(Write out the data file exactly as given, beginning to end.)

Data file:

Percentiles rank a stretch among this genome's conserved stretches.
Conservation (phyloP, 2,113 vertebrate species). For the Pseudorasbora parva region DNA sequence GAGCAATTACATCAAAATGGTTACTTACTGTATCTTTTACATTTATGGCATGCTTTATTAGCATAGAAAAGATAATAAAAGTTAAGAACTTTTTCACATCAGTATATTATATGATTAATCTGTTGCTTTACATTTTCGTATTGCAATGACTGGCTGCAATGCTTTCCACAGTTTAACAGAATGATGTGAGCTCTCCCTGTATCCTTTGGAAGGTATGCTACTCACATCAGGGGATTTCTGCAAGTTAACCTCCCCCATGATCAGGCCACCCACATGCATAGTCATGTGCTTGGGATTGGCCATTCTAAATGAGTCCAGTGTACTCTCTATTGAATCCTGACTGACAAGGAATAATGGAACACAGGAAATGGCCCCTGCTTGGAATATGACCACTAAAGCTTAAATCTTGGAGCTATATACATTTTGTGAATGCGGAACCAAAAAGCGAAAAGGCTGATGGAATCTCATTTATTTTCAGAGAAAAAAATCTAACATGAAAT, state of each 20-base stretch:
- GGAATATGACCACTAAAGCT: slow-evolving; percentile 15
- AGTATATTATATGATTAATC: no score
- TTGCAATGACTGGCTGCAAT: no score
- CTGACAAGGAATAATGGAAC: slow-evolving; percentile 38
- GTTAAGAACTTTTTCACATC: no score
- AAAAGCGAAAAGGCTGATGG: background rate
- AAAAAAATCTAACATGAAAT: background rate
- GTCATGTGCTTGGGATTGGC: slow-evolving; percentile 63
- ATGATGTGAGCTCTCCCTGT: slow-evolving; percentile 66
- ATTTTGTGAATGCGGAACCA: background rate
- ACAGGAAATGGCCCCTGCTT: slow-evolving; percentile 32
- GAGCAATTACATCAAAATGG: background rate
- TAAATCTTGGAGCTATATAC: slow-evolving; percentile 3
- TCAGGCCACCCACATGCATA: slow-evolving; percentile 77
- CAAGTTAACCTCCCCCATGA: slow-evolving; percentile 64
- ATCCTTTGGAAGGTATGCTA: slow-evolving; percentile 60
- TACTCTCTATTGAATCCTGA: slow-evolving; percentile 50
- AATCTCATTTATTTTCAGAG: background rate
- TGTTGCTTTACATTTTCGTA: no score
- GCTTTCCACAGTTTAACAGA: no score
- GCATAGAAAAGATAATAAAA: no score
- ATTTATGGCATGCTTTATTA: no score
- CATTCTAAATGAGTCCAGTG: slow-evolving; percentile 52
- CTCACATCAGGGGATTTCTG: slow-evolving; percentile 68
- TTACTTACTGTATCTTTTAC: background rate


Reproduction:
Percentiles rank a stretch among this genome's conserved stretches.
Conservation (phyloP, 2,113 vertebrate species). For the Pseudorasbora parva region DNA sequence GAGCAATTACATCAAAATGGTTACTTACTGTATCTTTTACATTTATGGCATGCTTTATTAGCATAGAAAAGATAATAAAAGTTAAGAACTTTTTCACATCAGTATATTATATGATTAATCTGTTGCTTTACATTTTCGTATTGCAATGACTGGCTGCAATGCTTTCCACAGTTTAACAGAATGATGTGAGCTCTCCCTGTATCCTTTGGAAGGTATGCTACTCACATCAGGGGATTTCTGCAAGTTAACCTCCCCCATGATCAGGCCACCCACATGCATAGTCATGTGCTTGGGATTGGCCATTCTAAATGAGTCCAGTGTACTCTCTATTGAATCCTGACTGACAAGGAATAATGGAACACAGGAAATGGCCCCTGCTTGGAATATGACCACTAAAGCTTAAATCTTGGAGCTATATACATTTTGTGAATGCGGAACCAAAAAGCGAAAAGGCTGATGGAATCTCATTTATTTTCAGAGAAAAAAATCTAACATGAAAT, state of each 20-base stretch:
- GGAATATGACCACTAAAGCT: slow-evolving; percentile 15
- AGTATATTATATGATTAATC: no score
- TTGCAATGACTGGCTGCAAT: no score
- CTGACAAGGAATAATGGAAC: slow-evolving; percentile 38
- GTTAAGAACTTTTTCACATC: no score
- AAAAGCGAAAAGGCTGATGG: background rate
- AAAAAAATCTAACATGAAAT: background rate
- GTCATGTGCTTGGGATTGGC: slow-evolving; percentile 63
- ATGATGTGAGCTCTCCCTGT: slow-evolving; percentile 66
- ATTTTGTGAATGCGGAACCA: background rate
- ACAGGAAATGGCCCCTGCTT: slow-evolving; percentile 32
- GAGCAATTACATCAAAATGG: background rate
- TAAATCTTGGAGCTATATAC: slow-evolving; percentile 3
- TCAGGCCACCCACATGCATA: slow-evolving; percentile 77
- CAAGTTAACCTCCCCCATGA: slow-evolving; percentile 64
- ATCCTTTGGAAGGTATGCTA: slow-evolving; percentile 60
- TACTCTCTATTGAATCCTGA: slow-evolving; percentile 50
- AATCTCATTTATTTTCAGAG: background rate
- TGTTGCTTTACATTTTCGTA: no score
- GCTTTCCACAGTTTAACAGA: no score
- GCATAGAAAAGATAATAAAA: no score
- ATTTATGGCATGCTTTATTA: no score
- CATTCTAAATGAGTCCAGTG: slow-evolving; percentile 52
- CTCACATCAGGGGATTTCTG: slow-evolving; percentile 68
- TTACTTACTGTATCTTTTAC: background rate